What medical conditions can interfere with sleep?
Many conditions can make it harder to sleep. Some that are common in older people are arthritis, osteoporosis, Parkinson’s, incontinence (see Nocturia), indigestion, heart disease and lung diseases such as asthma or COPD. The drugs used to treat these conditions may also interfere with sleep. Anxiety and depression can both interfere with getting off to sleep as well as cause wakefulness during the night. Dementia or Alzheimer’s disease can make sleep worse (see Dementia and Sleep). Two-thirds of nursing home residents have problems with their sleep. Sleep problems tend to increase when there is not enough exercise or interesting activities during the day or people go to bed too early.
What can I do to improve my sleep?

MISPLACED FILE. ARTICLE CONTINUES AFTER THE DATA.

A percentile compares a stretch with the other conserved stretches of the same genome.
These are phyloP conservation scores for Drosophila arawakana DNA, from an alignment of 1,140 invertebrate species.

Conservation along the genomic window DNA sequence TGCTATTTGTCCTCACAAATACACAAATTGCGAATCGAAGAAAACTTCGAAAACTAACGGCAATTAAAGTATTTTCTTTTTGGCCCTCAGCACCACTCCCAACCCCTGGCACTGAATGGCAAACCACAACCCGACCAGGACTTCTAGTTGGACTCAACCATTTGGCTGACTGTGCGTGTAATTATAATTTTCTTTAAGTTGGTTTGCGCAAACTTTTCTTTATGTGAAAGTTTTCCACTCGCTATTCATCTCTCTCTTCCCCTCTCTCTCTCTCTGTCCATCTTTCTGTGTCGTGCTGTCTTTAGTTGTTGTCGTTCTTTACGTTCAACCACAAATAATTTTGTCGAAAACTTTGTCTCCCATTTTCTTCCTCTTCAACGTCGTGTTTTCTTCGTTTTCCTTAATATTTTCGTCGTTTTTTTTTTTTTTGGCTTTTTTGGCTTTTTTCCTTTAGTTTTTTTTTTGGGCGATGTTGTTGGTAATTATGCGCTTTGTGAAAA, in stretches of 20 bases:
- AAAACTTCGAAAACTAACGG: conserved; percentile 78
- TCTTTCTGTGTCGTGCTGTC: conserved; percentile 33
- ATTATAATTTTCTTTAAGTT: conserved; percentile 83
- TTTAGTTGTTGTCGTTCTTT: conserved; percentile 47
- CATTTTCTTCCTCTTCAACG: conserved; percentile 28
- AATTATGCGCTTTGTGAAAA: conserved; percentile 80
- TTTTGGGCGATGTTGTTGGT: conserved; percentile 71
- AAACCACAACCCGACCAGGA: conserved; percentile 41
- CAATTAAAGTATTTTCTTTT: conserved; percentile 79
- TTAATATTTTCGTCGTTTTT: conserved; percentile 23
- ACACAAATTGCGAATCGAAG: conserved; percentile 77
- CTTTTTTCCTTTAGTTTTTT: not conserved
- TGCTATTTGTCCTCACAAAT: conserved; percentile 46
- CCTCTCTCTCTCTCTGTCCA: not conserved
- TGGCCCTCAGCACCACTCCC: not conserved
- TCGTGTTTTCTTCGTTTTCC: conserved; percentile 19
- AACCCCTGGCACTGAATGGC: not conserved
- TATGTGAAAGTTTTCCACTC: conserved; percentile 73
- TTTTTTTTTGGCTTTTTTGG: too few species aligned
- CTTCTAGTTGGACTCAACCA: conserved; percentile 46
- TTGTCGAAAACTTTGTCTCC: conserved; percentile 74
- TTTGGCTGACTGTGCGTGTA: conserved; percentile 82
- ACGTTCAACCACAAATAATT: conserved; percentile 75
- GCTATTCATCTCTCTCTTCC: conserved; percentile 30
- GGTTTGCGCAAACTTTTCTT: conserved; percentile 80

There are many simple things that can be done to improve sleep. The most important is to keep regular sleep hours. Try to go to bed at about the same time every night and get out of bed about the same time every morning. An alarm clock can help with this. Avoid sleeping in, even if you have had a poor night’s sleep and still feel tired. Don’t go to bed too early and aim to only spend the time in bed that you actually need for sleep (e.g., 8 hours). If you happen to wake early, think about getting out of bed and starting your day. Regular sleep habits strengthen your Body Clock’s sleep-wake rhythm. Exposure to sunlight during the morning and late afternoon also help your body clock. Exercise during the day will help you to feel sleepier at night. See Sleep Hygiene: Good Sleep Habits. Take care with naps. An afternoon nap may help your energy levels but may also interfere with sleeping at night. Naps can be a problem if they are late in the afternoon or last longer than 15-20 minutes. The best approach is to experiment to find what works best. It is important to remember that sleep needs and sleep patterns change with age and different circumstances.
Where and when should you seek help?